The life and times of the novelist, screenwriter, Hollywood mini-mogul and borderline workaholic.
Sheldon came from humble beginnings in Depression-era Chicago to become the brand-name author of airport bestsellers (Are You Afraid of the Dark?, 2004, etc.). Although this memoir mostly catalogues his successes, Sheldon begins by revealing that in 1934, when he was 17 and working at a drugstore, he was stealing sleeping pills so that he could commit suicide. Despondent that his life wasn’t going anywhere, he was determined to do the deed just as his father walked in on him. A born salesman, Otto Schechtel was able to talk his son out of it, but that seems about the last positive thing he did. Sheldon worked desperately to become successful, even changing his last name at the advice of a manager, and there’s some genuinely entertaining material here covering his ascension to film- and bestsellerdom. An impressive combination of chutzpah, writing talent and blind luck led him from Tin Pan Alley to Hollywood, where he was soon knocking out B-picture screenplays. Broadway shows followed, as did A-list picture credits (he won the Academy Award for Best Original Screenplay for The Bachelor and the Bobby-Soxer), and eventually Sheldon joined the ranks of megawatt producers. That whole business about his being the most-translated novelist in the world—he is listed in the Guinness Book of Records—comes later, more as an afterthought. It’s his success in the movie biz that Sheldon wants to talk about. Among other things, it’s an opportunity for name-dropping, a habit he overindulges in.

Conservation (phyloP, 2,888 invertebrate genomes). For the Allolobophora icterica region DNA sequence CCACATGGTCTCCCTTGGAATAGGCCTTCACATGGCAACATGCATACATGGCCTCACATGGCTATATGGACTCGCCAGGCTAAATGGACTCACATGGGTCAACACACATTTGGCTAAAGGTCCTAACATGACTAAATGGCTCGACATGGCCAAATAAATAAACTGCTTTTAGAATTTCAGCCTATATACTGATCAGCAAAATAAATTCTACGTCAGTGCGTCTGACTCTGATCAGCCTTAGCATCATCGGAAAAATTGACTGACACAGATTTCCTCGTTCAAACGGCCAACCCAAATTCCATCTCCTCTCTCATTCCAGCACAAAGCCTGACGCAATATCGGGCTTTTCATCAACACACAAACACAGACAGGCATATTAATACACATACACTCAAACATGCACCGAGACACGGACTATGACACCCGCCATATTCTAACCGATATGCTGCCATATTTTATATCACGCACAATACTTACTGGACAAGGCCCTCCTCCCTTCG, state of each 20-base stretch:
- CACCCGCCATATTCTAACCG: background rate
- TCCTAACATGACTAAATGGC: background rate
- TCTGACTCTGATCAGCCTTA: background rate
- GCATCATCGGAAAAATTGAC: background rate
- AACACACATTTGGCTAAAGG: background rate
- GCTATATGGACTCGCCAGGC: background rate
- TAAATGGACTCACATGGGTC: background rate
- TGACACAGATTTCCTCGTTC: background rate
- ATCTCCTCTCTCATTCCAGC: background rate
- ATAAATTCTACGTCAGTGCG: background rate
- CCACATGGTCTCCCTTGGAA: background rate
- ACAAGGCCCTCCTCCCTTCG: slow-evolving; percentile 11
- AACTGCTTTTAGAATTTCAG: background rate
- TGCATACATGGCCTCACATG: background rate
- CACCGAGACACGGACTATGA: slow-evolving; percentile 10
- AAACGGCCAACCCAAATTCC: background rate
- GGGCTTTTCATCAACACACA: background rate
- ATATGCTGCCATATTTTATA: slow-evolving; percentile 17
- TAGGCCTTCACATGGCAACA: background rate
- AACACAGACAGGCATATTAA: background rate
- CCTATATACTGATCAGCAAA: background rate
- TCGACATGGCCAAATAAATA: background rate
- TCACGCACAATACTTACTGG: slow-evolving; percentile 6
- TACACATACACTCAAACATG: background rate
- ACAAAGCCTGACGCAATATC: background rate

Like the rough draft for the real memoir, the one with a personality included.